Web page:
The proposed EU-U.S. Data Privacy Framework (DPF) has hit yet another stumbling block on its road to an adequacy decision and toward opening back up the free flow of personal data from the EU to the United States without the need for standard contractual clauses or other mechanisms.
While the European Data Protection Board (EDPB) recognized the steps taken by the United States toward proportionality and necessity in U.S. intelligence gathering and the new redress mechanism set forth in President Biden's executive order, the EDPB expressed additional concerns that the DPF did not go far enough. They recommended that clarifications be made and concerns addressed so that the adequacy decision (if there is one) will endure. They also recommended that the adequacy decision be subject to review at least every three years.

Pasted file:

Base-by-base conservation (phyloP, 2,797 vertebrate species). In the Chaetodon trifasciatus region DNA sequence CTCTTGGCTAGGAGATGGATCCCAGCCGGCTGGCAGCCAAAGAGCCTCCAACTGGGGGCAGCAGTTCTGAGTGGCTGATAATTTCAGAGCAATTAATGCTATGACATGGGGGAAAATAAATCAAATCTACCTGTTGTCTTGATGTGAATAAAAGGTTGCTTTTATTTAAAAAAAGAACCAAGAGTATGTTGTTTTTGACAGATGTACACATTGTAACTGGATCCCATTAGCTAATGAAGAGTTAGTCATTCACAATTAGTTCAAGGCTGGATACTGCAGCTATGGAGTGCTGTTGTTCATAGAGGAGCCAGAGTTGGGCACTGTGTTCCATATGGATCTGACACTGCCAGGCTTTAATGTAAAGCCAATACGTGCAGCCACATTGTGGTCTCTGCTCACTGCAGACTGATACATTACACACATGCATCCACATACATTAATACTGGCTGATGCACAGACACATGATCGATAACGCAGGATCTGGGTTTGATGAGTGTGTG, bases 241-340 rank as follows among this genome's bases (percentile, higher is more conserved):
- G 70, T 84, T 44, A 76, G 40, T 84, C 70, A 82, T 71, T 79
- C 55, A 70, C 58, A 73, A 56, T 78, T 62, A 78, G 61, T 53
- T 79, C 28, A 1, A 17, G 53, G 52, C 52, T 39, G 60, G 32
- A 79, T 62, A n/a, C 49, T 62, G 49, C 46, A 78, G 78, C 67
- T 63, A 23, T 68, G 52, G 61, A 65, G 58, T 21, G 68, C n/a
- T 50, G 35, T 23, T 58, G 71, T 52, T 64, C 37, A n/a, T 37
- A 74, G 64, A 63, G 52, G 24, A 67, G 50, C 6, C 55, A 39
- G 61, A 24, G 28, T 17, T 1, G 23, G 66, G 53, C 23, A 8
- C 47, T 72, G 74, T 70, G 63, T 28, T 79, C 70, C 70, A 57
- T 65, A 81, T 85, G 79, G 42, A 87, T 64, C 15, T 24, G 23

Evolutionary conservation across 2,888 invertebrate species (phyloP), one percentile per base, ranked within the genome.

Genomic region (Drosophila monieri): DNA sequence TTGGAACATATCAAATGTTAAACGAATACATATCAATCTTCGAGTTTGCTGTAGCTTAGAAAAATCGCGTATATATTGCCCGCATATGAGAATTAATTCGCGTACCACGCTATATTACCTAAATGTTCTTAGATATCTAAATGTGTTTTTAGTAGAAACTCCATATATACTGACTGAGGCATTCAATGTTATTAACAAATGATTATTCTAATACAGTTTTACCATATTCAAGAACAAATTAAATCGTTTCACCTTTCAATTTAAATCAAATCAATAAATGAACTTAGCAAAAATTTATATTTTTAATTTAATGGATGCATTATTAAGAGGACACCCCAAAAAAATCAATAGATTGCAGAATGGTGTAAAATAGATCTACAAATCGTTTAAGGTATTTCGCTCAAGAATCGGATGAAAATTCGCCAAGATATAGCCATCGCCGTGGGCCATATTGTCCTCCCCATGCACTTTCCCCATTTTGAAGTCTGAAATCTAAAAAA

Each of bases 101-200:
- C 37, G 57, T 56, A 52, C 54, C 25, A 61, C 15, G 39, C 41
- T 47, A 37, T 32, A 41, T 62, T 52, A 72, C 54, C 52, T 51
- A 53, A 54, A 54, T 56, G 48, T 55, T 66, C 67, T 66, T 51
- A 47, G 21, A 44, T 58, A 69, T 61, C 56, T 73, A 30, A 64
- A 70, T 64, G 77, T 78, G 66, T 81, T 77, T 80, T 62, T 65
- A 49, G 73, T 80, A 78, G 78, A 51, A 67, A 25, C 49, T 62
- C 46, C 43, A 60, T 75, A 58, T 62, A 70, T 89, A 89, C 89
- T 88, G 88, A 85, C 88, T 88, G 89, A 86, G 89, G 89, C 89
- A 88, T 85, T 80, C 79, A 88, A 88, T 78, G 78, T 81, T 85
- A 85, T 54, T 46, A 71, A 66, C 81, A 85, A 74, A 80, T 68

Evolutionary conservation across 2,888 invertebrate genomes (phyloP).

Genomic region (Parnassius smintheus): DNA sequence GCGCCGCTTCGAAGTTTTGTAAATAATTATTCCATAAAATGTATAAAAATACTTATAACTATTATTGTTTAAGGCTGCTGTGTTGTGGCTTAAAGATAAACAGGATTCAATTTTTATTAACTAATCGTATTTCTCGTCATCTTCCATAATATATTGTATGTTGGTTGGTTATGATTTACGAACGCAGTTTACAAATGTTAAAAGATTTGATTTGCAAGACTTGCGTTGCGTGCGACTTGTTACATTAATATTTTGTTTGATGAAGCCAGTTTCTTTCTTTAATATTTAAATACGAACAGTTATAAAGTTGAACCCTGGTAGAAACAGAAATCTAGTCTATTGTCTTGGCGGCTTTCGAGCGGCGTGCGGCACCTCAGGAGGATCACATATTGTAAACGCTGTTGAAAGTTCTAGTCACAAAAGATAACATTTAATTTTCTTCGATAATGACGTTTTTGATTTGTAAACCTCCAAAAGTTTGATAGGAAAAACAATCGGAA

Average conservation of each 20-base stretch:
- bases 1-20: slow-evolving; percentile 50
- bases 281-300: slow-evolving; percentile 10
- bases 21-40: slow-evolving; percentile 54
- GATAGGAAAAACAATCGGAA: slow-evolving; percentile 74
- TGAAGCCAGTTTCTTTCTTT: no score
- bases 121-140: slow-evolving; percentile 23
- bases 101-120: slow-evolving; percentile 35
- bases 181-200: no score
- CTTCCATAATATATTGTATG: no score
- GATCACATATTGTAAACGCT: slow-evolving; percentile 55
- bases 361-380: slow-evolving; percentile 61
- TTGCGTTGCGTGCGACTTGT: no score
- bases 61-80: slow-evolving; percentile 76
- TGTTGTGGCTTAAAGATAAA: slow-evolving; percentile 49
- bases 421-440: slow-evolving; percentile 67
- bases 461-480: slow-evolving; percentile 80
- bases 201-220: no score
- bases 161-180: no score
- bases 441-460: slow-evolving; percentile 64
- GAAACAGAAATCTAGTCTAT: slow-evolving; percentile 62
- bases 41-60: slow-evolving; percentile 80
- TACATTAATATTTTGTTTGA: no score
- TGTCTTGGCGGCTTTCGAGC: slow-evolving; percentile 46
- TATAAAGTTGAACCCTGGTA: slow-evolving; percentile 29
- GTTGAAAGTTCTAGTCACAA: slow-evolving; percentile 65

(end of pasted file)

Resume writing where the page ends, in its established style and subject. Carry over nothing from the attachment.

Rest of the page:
All this comes on top of the Biden administration urging the U.S. Congress to renew the Foreign Intelligence Surveillance Act (FISA) Section 702, which is often pointed at as compromising the privacy rights of European data subjects.
The European Data Protection Board released its nonbinding opinion on the draft adequacy decision based on the EU-U.S. Data Privacy Framework, welcoming what it called "substantial improvements" while expressing concern and requesting clarification on several points. However, the EDPB has concerns relating to "certain rights of data subjects, onward transfers, the scope of exemptions, temporary bulk collection of data and the practical functioning of the redress mechanism."
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